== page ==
So how does one learn all this? How does learning take place?
Learning is a spontaneous, primary process that at least a healthy person does not have to learn first, but brings along as a self-evident, initially quite unconscious force.
If you observe small children, you can easily convince yourself of this.
They learn constantly and with fun!
Children learn spontaneously, freely, joyfully, intensively, with all their senses and without reward.
Nevertheless, we experience that among young people and adults this enthusiasm for learning has diminished very much or is even denied, avoided, repelled.
Here the question arises: "What has happened that this original force of life has dried up, and what obstacles and blockages must be removed so that this force can unfold again?
The decisive and fruitful question is: "What actually prevents people from learning?"
New forms of teaching and learning are constantly emerging but in the most diverse contexts in which learning processes are organised. Learning format is understood as a specific methodological-didactic approach and its implementation in different contexts.
In contrast to traditional forms of teaching, these can be characterised by a change of perspective from teaching to learning, from instruction to participation, from imparting knowledge to a methodically diverse learning environment. In particular, learning with new media (e-learning, blended learning) is also included.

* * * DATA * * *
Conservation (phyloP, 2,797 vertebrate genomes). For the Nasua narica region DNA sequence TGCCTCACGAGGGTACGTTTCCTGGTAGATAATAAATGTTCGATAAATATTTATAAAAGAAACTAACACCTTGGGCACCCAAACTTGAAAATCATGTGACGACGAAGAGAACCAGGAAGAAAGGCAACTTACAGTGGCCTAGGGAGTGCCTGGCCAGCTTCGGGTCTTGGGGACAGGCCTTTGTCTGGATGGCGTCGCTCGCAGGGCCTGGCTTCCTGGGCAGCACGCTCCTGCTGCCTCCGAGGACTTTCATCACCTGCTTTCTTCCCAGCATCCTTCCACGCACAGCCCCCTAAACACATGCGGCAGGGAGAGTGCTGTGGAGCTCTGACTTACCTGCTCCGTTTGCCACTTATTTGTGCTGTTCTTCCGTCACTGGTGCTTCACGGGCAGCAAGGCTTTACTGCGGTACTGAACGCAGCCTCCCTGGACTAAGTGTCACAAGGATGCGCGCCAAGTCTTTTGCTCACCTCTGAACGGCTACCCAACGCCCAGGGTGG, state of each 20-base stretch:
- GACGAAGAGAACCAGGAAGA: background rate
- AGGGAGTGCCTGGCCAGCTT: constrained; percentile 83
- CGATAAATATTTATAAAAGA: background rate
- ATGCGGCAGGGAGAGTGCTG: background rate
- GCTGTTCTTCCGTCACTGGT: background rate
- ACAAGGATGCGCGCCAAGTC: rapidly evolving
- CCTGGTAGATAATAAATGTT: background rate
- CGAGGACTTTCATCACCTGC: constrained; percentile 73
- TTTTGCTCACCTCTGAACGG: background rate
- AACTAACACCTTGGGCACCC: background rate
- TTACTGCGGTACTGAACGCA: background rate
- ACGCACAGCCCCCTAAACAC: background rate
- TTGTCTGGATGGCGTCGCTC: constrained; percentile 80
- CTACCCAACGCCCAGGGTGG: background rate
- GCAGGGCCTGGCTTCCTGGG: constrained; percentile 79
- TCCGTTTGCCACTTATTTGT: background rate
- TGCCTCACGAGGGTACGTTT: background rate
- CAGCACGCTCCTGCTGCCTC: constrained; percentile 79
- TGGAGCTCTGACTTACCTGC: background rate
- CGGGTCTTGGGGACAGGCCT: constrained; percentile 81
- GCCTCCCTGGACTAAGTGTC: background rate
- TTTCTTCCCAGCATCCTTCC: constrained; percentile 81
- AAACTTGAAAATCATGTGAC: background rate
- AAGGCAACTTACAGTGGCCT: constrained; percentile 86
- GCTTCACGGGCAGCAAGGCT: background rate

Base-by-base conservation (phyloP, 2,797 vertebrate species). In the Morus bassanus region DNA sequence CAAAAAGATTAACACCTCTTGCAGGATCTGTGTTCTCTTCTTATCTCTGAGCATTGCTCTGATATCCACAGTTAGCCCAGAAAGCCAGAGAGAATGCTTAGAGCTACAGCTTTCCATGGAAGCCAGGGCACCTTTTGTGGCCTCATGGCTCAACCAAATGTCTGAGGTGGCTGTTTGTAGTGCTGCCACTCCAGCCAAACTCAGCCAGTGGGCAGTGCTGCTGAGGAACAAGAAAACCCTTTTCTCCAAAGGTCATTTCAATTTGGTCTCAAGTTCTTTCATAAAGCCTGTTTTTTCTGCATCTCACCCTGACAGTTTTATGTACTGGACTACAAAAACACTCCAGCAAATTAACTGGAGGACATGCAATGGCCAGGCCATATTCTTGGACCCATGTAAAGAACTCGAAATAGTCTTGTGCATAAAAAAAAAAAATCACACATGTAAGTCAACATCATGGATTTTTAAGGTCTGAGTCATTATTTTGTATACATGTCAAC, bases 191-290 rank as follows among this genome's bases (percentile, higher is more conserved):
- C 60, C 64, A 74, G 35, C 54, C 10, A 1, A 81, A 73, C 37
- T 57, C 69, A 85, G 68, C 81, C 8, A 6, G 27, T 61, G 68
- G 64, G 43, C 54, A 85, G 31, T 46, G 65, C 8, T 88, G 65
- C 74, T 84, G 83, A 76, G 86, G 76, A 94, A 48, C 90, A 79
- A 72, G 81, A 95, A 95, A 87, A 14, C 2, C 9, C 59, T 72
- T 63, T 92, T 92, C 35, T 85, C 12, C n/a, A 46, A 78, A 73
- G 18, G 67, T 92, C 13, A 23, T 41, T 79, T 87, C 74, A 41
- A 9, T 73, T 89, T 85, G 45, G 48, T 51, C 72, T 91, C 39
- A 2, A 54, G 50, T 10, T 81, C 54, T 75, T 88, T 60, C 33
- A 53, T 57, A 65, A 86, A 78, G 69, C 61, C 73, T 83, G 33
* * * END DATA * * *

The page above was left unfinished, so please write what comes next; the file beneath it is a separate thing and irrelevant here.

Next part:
Some formats of learning are presented here:
Classroom learning: Classroom learning is a traditional mode of learning in which the learning environment is created within the physical walls of a classroom. As the name suggests, in-classroom learning, both the teacher and student need to be present physically inside the classroom
Guided learning & Self directed learning: is learning facilitated by a teacher. Instruction is one form of guided learning. Guidance can also occur through a carefully prepared learning environment. Self-directed learning is a process where individuals take primary charge of planning, continuing and evaluating their learning experiences.
Seminars:A seminar is a place to plant ideas and watch them grow. Unlike lectures, seminar classes are meant to be interactive, with students participating in a dialogue rather than just listening to a professor and taking notes. Seminars allow for live, small group discussions on highly specialized topics in business and professional development.
Blended Learning: E-learning, in the form of blended learning, combines the best of both worlds, digital and analogue. Blended learning creates the best compromise between the use of new digital possibilities and the achievement of learning objectives and important competences of the learners.
Workplace Learning: Refers to the processes of learning through and for engaging in paid employment. For example, on-the-job learning or learning through work. Workplace learning emphasises that particular contributions to individuals’ learning provided and secured through engaging in work activities and interactions within workplaces or work practices.